The big events of the season include the stress of final school year exams, planning and attending prom, and a weeklong trip to Paris for the Truham-Higgs students. Those are the physical actions that provide the season with its overall shape. Thematically, the season explores what it means to be in a relationship without losing sight of one's own individuality. These friends support and nourish each other no matter what. They have plenty of options to go to in order to talk about their problems. That's never the source of tension. Instead, it's all about finding the willingness to share some dark and uncomfortable truths even when that terrifies them. The first half of the season is focused on several characters bottling up how they truly feel. They don't want to express themselves truly out of fear of how the people they love will react. In these caring and loving relationships though, emotional maturity has to develop so that people can see the differences between actions and words. Plenty want to project a feeling that everything is fine. That isn't always the case. That's okay too. It simply requires a massive amount of trust in order to admit that. Those realizations come during the second half of the season - which is a remarkable string of episodes. The emotions are just as poignant and moving as ever. Nick, Charlie and their teenage friends don't always have the right answers. They don't know what to do in every single situation. Sometimes they figure it out by themselves. Sometimes they notice patterns that require a larger conversation to be had. The trust is present to ensure these bonds will remain even when it's so easy to dread the inevitable change. That's scary but also represents real growth when it finally occurs.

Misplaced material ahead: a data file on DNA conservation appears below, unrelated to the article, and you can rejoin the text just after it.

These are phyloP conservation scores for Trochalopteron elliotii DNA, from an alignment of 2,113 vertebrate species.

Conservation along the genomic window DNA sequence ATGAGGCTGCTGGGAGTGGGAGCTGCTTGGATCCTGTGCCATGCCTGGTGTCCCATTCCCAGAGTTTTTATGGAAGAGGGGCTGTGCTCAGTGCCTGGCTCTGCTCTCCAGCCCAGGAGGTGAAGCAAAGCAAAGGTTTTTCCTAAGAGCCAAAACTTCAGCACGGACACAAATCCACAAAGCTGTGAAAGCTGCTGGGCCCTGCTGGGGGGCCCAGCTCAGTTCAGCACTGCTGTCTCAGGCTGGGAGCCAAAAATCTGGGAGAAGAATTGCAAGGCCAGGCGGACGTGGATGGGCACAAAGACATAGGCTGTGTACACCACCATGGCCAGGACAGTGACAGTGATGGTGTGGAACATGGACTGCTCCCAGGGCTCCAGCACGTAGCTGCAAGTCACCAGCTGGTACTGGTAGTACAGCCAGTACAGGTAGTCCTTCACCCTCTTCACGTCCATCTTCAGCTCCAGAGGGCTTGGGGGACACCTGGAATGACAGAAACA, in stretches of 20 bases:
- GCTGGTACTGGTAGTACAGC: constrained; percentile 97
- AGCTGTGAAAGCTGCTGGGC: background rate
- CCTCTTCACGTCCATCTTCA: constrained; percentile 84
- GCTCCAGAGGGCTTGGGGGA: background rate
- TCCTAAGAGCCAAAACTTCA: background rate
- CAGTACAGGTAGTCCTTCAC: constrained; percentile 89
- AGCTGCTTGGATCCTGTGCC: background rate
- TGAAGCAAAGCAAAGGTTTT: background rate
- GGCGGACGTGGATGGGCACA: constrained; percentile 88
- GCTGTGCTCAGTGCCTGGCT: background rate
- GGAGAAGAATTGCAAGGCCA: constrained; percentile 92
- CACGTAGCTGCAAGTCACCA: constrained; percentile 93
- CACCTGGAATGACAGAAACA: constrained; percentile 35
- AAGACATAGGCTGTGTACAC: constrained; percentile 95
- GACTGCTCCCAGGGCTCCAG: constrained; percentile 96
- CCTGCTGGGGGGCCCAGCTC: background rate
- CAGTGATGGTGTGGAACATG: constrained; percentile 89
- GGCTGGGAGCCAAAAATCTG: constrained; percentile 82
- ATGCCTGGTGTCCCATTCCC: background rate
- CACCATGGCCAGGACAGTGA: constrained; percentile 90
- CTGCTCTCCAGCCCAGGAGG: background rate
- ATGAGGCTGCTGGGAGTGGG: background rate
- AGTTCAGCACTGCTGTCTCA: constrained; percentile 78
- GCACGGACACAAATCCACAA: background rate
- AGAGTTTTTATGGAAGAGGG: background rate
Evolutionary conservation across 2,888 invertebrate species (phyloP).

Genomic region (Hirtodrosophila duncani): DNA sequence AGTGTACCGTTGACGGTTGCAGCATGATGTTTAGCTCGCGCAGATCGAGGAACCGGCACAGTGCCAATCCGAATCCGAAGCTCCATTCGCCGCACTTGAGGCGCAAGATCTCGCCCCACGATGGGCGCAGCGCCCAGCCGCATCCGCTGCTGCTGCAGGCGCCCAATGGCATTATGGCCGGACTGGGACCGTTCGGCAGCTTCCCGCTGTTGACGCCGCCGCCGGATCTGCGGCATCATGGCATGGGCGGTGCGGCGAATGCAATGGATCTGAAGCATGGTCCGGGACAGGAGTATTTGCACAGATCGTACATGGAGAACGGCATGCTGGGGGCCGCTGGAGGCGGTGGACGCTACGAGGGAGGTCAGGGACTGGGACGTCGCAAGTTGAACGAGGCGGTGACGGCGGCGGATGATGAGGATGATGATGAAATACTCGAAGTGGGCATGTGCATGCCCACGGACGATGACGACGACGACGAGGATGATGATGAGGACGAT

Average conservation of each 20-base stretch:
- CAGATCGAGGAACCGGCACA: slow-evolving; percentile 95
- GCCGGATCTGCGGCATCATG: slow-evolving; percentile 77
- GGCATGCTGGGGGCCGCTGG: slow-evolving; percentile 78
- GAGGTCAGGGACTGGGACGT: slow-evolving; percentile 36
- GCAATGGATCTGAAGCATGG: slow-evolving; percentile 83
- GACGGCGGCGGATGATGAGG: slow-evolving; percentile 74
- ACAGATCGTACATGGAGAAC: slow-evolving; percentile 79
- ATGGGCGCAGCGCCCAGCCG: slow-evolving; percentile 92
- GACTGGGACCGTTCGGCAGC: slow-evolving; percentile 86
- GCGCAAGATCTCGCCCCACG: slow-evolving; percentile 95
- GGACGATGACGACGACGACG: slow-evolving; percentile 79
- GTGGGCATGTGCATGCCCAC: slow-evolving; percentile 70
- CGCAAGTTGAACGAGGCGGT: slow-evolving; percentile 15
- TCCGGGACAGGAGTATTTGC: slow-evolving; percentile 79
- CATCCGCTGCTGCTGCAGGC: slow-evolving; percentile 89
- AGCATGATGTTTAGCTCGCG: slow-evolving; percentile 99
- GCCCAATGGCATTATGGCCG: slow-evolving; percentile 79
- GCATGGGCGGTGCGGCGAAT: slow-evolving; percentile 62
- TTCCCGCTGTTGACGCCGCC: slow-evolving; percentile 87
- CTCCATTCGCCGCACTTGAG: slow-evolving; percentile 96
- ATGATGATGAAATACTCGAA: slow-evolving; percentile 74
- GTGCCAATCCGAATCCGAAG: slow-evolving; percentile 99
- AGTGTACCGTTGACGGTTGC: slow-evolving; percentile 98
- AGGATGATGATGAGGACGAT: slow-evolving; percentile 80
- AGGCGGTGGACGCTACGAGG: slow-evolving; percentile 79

Some things don't really change at all. Nick and Charlie are always sneaking off to kiss. They fear getting caught. They just can't help themselves sometimes. Their families are aware of the relationship. They have their thoughts and opinions. Nothing stops Nick and Charlie from wanting to be together all the time. The same applies to Tara (Corinna Brown) and Darcy (Kizzy Edgell). They are essentially ready to take the next step in their relationship. They simply arrive at that point at different times which presents as a struggle for the always carefree and confident Darcy. Meanwhile, Tao (Emmy nominee William Gao) and Elle (Emmy nominee Yasmin Finney) continue to pine after one another. They are faced with the fear that everything needs to be perfect in order for them to jeopardize their friendship for a relationship. That paralyzes them. When they are just acting like themselves though, their connection is just as magical as every other relationship. Again, the show believes in that idealized sense of the world. Romance is wonderful. It defines plenty of stories. However, it doesn't have to be the most important thing for everyone. It's the narrative that always develops. It's how conversations are shaped by public perception and expectations. It's difficult for those who decide to buck those expectations. That's a deliberate emphasis this year as well. So much of what happens in Season 2 comes directly from Oseman's graphic novels. And yet, several elements have to be expanded upon in order to fill out the narrative demands of a television show. That balance has carefully considered and delivered in the first season. The same is true this year. The show moves with more confidence. It knows precisely how to deliver the true and vulnerable emotions of every single character and situation. That's freeing. Of course, several big plot developments occur that leave many of the characters with potentially massive changes heading into the third season - which has already been ordered by Netflix. It's a satisfying story from start to finish. It's also clear that so many conversations need to be had by these characters both in the big moments happening at this time and in the future to ensure their relationships remain healthy and strong. That's inevitable. The way in which the characters arrive at those resolutions is varied and engaging every step of the way. The emotions are genuine and the characters are loving. Everything works through a combination of simple storytelling and trust in the care given to hear and validate every voice of a diverse community.


All 8 episodes of Netflix's Heartstopper Season 2 will be available to stream on Thursday, August 3 at midnight Pacific Time. I've seen all 8 episodes to contribute to this review of the season. Reviews for each individual episode will be released on launch day.